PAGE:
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Clock to tick down U.S. privacy

- The Washington Times - Tuesday, September 18, 2007

A "Surveillance Society Clock" created by the American Civil Liberties Union will symbolize the encroachment of government spying on private citizens as part of the war against terrorism — and the ticktock is fast approaching midnight.

"The extinction of privacy is a real possibility," said Barry Steinhardt, director of the ACLU's Technology and Liberty Project. "We believe that privacy is not yet dead — it is a patient on life support."

The online clock is patterned after the "Doomsday Clock," created by the Bulletin of the Atomic Scientists in 1947 to warn against a nuclear holocaust. Midnight symbolized a total "1984"-style "surveillance society."

"Every generation deserves its own clock," Mr. Steinhardt said in a teleconference yesterday announcing the project and a new report on mass surveillance by the government.

He said that an explosive increase in new technology and data mining is fueling the trend and creating a false sense of security — from satellites to national-identity systems, the National Security Agency's warrantless surveillance program, DNA data-banking and Web search engines that store every query, even satellites.

"The false security of a surveillance society threatens to turn our country into a place where individuals are constantly susceptible to being trapped by data errors or misinterpretations, illegal use of information by rogue government workers, abuses by political leaders — or perhaps most insidiously, expanded legal uses of information for all kinds of new purposes," the report says.

"We are far too close to the midnight of a genuine surveillance society, and the second hand has not stopped sweeping around the dial," the report says.

The "surveillance" clock, a digital display viewable from the ACLU's Web site, is now set at six minutes before midnight. The ACLU says it will be updated as events warrant moving the time closer or further away from a "surveillance society."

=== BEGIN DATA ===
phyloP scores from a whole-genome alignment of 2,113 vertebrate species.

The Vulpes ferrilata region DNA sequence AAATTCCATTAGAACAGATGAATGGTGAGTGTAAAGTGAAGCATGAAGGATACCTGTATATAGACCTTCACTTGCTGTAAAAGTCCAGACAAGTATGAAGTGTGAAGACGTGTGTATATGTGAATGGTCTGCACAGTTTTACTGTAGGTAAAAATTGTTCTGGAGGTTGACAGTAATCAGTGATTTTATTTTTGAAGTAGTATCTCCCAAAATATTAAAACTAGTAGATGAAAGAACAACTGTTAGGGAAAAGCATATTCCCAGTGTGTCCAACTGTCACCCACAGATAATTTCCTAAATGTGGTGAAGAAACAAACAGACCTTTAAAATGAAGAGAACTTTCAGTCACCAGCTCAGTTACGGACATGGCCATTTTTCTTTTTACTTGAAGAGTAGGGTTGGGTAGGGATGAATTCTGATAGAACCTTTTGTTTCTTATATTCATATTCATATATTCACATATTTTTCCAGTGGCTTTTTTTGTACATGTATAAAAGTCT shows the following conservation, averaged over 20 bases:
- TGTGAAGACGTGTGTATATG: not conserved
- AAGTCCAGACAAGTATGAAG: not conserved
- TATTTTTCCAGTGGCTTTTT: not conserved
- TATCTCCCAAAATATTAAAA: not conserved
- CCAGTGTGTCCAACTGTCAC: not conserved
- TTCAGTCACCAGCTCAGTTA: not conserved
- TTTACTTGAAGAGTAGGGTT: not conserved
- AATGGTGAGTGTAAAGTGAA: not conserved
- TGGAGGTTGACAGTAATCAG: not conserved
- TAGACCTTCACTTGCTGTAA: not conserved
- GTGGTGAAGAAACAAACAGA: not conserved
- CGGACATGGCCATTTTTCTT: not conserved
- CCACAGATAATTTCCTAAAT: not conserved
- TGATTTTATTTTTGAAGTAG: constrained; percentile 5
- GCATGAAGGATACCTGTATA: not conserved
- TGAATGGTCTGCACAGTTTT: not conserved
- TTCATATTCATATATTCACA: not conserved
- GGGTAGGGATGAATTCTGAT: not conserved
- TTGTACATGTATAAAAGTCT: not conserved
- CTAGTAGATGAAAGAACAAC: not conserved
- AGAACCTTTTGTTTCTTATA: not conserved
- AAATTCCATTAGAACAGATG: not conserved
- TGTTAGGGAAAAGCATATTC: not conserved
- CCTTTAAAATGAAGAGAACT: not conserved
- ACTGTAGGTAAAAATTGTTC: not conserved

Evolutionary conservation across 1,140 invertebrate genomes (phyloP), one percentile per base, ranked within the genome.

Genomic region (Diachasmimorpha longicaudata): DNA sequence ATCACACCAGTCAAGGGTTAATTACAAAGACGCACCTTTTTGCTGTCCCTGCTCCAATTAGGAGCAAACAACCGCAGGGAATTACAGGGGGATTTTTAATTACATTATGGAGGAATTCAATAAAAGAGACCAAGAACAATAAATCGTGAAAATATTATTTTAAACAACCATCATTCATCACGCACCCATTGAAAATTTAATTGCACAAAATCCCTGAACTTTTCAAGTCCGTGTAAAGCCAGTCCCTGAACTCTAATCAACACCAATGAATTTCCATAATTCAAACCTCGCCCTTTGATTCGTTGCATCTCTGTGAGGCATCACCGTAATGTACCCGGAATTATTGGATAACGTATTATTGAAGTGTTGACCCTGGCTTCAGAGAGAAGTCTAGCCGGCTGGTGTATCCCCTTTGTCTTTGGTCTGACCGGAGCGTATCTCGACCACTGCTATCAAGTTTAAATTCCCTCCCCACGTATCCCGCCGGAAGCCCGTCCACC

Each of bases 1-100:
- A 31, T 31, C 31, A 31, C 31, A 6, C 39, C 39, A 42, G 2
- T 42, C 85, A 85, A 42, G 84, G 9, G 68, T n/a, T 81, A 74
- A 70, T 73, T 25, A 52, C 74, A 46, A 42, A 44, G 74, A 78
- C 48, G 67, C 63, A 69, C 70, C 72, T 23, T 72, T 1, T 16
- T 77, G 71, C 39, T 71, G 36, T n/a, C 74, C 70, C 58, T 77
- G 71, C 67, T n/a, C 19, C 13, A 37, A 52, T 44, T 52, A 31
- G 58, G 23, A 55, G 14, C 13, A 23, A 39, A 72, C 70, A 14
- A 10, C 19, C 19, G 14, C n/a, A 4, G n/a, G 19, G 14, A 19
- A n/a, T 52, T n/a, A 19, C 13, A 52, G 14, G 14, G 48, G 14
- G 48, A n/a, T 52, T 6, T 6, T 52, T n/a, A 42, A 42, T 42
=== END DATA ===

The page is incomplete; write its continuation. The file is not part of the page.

"This might have seemed like a crazy idea 20 years ago, but it is no longer a crazy idea and this is the direction in which we are moving," Mr. Steinhardt said. "September 11 has only accelerated the trend."

The report is an update from the organization's January 2003 report titled "Bigger Monster, Weaker Chains: The Growth of an American Surveillance Society" by Mr. Steinhardt and Jay Stanley.

The number of policy milestones enacted by the government in the current decade rivals that of the entire past century, the report finds. Since 2000, the USA Patriot Act, Real ID, the proliferation of identity checks, health privacy legislation and the NSA "terrorist surveillance program" have been approved by Congress.

The ACLU cites ten major policies regarding privacy in the 20th century, including the founding of the NSA, application of Social Security numbers and the FBI's creation of an electronic fingerprint database.

"With a flood of new technologies that expand the potential for centralized monitoring, a president who believes he can unilaterally sweep aside the laws that restrain government spying, a docile congress and courts, as well as a cadre of mega-corporations that are willing to become extensions of the surveillance state, we confront the possibility of a dark future where our every move, our every transaction, our every communication is recorded, compiled and stored away, ready for access by the authorities whenever they want," the report says.